There is no question that the coronavirus has had a profound and lasting impact on our lives. All we have to do is look at the Internet, television news channels, newspapers, and other outlets over the past two months to see how much it has dominated the news cycle on a global scale. The COVID-19 virus has upended our daily lives, causing us to distance ourselves from friends and family, rethink how we approach many daily tasks, and alter the way we work and play. It has also caused us to reassess our priorities and look ahead to the challenges that still await both in terms of health and economic recovery. Keeping all of those things in mind, I have made the decision to cancel the planned 2020 trek up Mt. Kilimanjaro for blog readers and podcast listeners.
Last year, when I announced this trek—along with my podcast co-host Dave Adlard—we were overwhelmed by the number of people who expressed interest in coming to join us on a hike to the summit of the tallest mountain in Africa. At the time, we had no idea how many people would be interested in joining us, but when we saw that you readers and listeners wanted to take on this adventure too, we quickly made plans to make that trek a realty. We enlisted our friends at Tusker Trail to help with the planning, and we set a suitable date in September of this year, giving anyone who was interested in joining us plenty of time to plan and prepare for our little expedition. What we didn’t count on was global pandemic that would alter the way we travel and could cause health risks for weeks and months yet to come.
Over the past several weeks, Dave and I have discussed the best way to proceed with our plans. For a time, we had hoped that things would start to improve and that we might see a light at the end of the tunnel. After all, September is still several months off and things could certainly get better before then. But as we watched how this pandemic has unfolded, absorbed information from health experts and travel advisors, and saw that the lockdowns and quarantines were getting extended, the decision soon became very clear. We needed to pull the plug on our planned trek and let those who had been planning to go with us know about our decision as soon as possible.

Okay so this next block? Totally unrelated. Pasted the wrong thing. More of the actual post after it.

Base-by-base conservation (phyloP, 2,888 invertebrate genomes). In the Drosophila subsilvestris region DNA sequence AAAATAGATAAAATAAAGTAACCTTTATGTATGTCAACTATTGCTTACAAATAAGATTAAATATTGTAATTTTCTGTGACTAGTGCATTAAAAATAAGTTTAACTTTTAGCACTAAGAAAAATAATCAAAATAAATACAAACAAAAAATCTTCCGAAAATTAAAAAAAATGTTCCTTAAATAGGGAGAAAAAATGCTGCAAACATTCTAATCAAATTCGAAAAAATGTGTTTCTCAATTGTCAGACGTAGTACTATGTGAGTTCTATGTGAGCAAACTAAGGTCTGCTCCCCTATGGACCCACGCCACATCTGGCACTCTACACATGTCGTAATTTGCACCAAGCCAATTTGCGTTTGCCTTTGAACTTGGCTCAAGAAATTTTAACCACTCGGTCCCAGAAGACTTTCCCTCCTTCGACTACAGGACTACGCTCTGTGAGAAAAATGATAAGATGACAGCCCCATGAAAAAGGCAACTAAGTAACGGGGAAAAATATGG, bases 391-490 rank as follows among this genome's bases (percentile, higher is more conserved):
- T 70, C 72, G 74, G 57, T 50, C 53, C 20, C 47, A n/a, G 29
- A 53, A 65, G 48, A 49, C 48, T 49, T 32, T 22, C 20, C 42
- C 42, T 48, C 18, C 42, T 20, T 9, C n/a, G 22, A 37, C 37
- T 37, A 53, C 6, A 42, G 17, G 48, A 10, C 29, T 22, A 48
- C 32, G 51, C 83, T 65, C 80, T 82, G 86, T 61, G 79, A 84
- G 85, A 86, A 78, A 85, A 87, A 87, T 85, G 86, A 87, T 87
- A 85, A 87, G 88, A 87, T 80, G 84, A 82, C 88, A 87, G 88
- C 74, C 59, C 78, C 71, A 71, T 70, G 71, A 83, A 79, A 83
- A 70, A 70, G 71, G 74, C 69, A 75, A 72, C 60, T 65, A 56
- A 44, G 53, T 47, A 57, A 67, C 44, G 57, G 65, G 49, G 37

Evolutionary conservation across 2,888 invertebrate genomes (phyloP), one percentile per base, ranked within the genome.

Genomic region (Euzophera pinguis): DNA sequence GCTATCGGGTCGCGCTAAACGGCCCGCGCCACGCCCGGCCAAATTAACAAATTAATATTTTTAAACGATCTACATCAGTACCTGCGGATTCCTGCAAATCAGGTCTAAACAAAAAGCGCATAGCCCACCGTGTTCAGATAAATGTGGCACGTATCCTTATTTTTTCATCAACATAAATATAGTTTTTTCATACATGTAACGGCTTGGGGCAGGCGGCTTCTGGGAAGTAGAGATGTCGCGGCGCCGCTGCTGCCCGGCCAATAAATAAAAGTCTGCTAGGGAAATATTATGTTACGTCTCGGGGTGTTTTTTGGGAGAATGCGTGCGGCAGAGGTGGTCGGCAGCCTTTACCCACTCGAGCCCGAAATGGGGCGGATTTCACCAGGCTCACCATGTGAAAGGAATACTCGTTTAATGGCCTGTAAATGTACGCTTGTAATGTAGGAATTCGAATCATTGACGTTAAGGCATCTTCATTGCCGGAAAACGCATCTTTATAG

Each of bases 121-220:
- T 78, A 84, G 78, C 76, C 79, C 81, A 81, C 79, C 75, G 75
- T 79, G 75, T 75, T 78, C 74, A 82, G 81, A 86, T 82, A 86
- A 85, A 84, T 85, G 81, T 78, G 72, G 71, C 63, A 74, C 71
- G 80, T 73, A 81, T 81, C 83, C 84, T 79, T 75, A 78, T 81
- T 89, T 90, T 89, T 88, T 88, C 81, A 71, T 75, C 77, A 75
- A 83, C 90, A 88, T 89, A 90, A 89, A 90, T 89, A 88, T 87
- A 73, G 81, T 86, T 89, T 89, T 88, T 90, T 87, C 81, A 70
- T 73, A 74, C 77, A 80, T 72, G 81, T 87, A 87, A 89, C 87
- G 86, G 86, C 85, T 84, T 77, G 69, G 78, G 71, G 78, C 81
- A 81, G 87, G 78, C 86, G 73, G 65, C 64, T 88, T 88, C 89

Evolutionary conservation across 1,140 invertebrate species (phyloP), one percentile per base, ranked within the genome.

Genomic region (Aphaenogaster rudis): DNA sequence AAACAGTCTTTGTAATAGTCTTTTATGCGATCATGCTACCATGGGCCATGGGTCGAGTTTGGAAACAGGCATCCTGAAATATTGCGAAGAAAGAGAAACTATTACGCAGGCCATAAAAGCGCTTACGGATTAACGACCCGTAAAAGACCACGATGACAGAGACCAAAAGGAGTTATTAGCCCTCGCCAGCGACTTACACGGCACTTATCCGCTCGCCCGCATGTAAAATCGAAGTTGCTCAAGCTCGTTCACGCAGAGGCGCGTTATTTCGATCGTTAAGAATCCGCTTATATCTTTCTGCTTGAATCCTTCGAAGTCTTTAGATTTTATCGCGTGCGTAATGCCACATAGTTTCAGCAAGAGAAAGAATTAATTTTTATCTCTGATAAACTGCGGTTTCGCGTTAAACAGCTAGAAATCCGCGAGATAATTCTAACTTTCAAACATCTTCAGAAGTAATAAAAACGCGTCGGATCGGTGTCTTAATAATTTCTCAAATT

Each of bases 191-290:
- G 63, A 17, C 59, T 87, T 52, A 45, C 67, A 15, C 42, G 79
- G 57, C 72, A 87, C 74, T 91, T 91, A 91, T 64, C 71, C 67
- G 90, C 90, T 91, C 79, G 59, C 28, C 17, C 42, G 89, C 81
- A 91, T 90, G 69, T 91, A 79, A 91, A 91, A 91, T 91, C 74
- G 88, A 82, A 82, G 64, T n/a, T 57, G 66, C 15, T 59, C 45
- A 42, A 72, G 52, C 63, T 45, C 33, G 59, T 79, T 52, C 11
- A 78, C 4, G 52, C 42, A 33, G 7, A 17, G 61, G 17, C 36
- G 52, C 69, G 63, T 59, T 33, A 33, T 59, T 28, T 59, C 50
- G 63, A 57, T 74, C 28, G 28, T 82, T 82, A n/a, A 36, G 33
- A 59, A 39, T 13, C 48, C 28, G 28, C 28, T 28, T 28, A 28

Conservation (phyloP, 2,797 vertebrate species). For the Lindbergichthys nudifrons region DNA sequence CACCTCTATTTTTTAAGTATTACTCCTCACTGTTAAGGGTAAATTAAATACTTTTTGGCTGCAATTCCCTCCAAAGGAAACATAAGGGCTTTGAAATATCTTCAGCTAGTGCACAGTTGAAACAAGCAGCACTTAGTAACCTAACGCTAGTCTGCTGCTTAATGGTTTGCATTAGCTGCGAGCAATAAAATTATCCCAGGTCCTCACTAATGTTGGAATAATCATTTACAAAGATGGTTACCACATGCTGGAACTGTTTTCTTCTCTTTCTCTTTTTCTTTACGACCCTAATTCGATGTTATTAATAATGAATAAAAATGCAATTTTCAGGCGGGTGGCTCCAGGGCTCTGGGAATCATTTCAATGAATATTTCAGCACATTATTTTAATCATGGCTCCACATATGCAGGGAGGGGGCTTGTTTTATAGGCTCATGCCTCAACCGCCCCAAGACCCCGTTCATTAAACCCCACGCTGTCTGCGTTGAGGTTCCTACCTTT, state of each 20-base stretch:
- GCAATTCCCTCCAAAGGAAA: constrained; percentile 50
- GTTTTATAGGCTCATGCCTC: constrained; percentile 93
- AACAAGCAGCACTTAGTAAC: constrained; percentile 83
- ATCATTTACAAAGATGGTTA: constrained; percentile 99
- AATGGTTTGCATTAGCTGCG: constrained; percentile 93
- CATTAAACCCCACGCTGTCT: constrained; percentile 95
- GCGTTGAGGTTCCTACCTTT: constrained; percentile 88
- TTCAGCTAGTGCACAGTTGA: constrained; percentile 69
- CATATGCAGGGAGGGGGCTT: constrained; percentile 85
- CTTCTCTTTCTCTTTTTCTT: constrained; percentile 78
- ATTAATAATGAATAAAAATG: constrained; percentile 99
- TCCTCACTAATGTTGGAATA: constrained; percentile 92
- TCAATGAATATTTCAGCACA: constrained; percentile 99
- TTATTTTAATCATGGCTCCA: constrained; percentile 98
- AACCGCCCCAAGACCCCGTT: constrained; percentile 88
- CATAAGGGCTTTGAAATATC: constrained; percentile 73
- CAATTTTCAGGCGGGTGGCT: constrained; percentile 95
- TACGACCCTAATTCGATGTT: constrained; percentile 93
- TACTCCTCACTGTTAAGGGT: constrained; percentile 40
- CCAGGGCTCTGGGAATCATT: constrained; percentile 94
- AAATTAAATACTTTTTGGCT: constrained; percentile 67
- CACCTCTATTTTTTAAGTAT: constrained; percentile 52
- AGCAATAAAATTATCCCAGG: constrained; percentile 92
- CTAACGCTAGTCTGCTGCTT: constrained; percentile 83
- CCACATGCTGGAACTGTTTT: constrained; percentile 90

Last week, we reached out to Tusker to let them know that we were cancelling. They completely understood and supported our decision, telling us it is the right thing to do. They also told us that anyone who has already placed their deposit down for the trek can leave it with them and use it at any time in the future or you can reach out and discuss getting a refund if you need that deposit back. They are willing to work with all of their clients in figuring out the best way to proceed. I chose Tusker to be our guides for this trek because I have worked with them in the past and have found them to be the best in the business when it comes to climbing Kilimanjaro or leading a variety of other small treks. I still feel that way and would encourage anyone who was planning on joining us in Tanzania this year to consider going with them when it is convenient and acceptable in your schedule.
For now, we’re not planning another Kilimanjaro trek. We hope to let things settle and reassess the possibilities of making this trip a possibility again sometime in the future. Our feeling is that the economic impact of the pandemic could be even more devastating than the virus itself, which could make travel a challenge for many for months and possibly years to come. But, if things start to get back to some semblance of normality, and once the economy starts to get back on track, we’ll begin to explore the idea of taking on this trek once again.
We apologize for having to cancel the trip. Both Dave and I are extremely disappointed that we won’t be going to Africa later this year. For now though, we definitely know that this is the right decision. Thank you for your patience and understanding in this challenging time.
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